PARIS — Eta Compute, a startup that demonstrated last summer at Hot Chips a very low power microcontroller using asynchronous technology, has come up with a new spin that it calls “the industry’s first neuromorphic platform.”  

In announcing the availability of its latest SoC platform IC based on TSMC's 55nm ULP process, Paul Washkewicz, vice president of marketing and a co-founder of Eta Compute, Wednesday (March 15) pitched it as an ideal platform for “delivering neuromorphic computing based machine intelligence to mobile and edge devices.” 

But wait. When did Eta Compute’s 0.25V IoT chip, from Hot Chips last year, become a “neuromorphic computing” engine? Did the startup pivot slightly in strategy? Washkewicz explained that Eta ventured down the path of “machine intelligence,” when “customers started telling us that they want a little bit more intelligence on the edge.”

Two pillars of Eta Compute’s claim for neuromorphic computing consist of an event-driven, no-clock delay insensitive asynchronous logic (DIAL) architecture for its hardware and the company’s spiking neural network software. 

Eta Compute (Westlake Village, Calif.) had already developed DIAL, which uses a novel handshake to wake up circuits resting at a very low power level. The system quickly turns on devices without the set-up and wait times usually required for synchronous circuits.

The key for startup’s course correction was adding more intelligence, in part through luring Nara Srinivasa away from Intel last fall. Srinivasa was senior principal engineer and chief scientist at Intel Labs. At Intel, Srinivasa was working to develop self-learning, neuromorphic architecture, seeking to tackle a broader class of AI problems.  Last September when Srinivasa was still at Intel, Intel announced a neuromorphic artificial intelligence test chip named Loihi. Intel said the test chip was designed to mimic brain functions by absorbing data gained from its environment.

Srinivasa, now CTO of Eta Compute, said in a statement: “Our patented event driven processor architecture, DIAL, is combined with our fully customizable neuromorphic algorithms.” He said, “These will be the foundation of a diverse and wide-ranging set of applications that deliver machine intelligence to the network edge.”

The concept of a computer that mimics the brain isn't new. But Intel’s Loihi AI chip should not be confused with Eta Comupte’s IP, because the startup is not offering exactly that. Eta Compute’s intention is to marry asynchronous, no-clock, event-driving DIAL hardware architecture with spiking neural model-based algorithms developed by Srinvasa and his team, explained Washkewicz.

Linley Gwennap, principal analyst at the Linley Group, is skeptical. Admitting that he hasn’t talked to Eta, he deemed its announcement “confusing.” 

Gwennap explained, “Neuromorphic computing refers to the use of integrated circuits to mimic the structure of the brain. Typical neuromorphic systems feature artificial neurons that together can implement certain types of neural networks. Naturally, this approach to computing is completely different from traditional Von Neumann CPUs such as Cortex-M3.”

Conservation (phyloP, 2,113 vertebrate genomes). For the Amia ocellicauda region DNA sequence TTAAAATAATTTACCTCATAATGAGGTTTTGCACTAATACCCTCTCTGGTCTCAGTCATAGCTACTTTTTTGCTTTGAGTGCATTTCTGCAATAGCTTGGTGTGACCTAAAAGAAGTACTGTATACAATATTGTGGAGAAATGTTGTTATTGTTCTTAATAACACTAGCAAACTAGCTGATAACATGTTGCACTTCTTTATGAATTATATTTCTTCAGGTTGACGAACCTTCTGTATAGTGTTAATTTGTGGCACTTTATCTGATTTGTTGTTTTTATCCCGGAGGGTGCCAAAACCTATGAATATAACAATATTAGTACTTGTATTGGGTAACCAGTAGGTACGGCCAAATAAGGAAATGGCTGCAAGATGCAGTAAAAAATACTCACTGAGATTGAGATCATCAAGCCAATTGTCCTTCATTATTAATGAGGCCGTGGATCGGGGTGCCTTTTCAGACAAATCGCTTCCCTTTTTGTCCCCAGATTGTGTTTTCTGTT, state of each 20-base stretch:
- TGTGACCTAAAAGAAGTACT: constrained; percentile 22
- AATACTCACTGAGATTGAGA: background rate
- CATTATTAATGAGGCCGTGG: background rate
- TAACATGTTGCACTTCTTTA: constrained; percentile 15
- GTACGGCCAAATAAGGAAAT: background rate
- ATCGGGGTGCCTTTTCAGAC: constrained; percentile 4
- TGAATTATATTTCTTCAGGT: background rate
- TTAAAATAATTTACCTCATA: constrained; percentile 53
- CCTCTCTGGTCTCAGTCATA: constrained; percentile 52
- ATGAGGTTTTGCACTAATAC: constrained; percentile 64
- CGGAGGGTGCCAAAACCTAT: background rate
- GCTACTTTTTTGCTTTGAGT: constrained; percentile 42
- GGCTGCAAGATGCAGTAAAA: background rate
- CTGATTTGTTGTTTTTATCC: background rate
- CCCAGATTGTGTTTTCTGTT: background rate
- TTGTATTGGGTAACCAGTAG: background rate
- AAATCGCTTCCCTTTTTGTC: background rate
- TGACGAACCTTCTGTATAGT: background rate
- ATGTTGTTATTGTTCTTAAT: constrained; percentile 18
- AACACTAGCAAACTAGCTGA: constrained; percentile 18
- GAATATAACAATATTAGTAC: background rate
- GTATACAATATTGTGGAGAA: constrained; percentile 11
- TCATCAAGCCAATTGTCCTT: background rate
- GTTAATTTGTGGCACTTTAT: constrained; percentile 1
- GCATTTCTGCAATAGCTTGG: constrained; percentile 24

Very Low-power embedded processor

In the end, what Eta Compute is really announcing is “a very low power Cortex-M3 CPU design and some other very low power IP cores,” Gwennap suspected. After all, “We do see growing demand for low-power processors for remote IoT sensors and for certain wearable designs. This is a small market today but could become sizable as IoT becomes more popular,” he added.

Included in Eta’s new 55nm IP portfolio are an Arm Cortex-M3 processor, NXP-developed CoolFlux DSP, 12-bit SAR analog-to-digital converter, power management voltage references optimized to deliver high efficiency voltage scaling and support for low power analog blocks.

During an interview, Washkewicz told EE Times that Eta Compute’s asynchronous Cortex-M3 embedded processor at 65MHz runs on 2 milliwatts (mW). Eta Compute added NXP’s DSP to its IP portfolio, he noted, because machine intelligence requires certain signal processing, and NXP’s CoolFlux is a very low power, asynchronous DSP.  

Eta Compute is not offering, at this point, a full-fledged software development environment for its licensees. Instead, “we are following almost an ASIC-like model,” said Washkewicz, “by hardwiring AI engine in ARM processor.” Meanwhile, training is done by Eta Compute’s inhouse software development team. 

Eta Compute is already sampling its new IP platform. The startup has “a few lead customers” who are all exploring ways to integrate IP cores into their silicon, Washkewicz said. 

Applications of such chips range from speech, sensor fusion to wearable, heart-rate monito and images (face identification but not face recognition), Washkeqicz explained.

Asked about potential licensees, he said, “We can help any users of Arm MCUs, looking to improve intelligence.” Further, he noted that ASIC houses and Chinese fabless chip vendors are good targets.

— Junko Yoshida, Chief International Correspondent, EE Times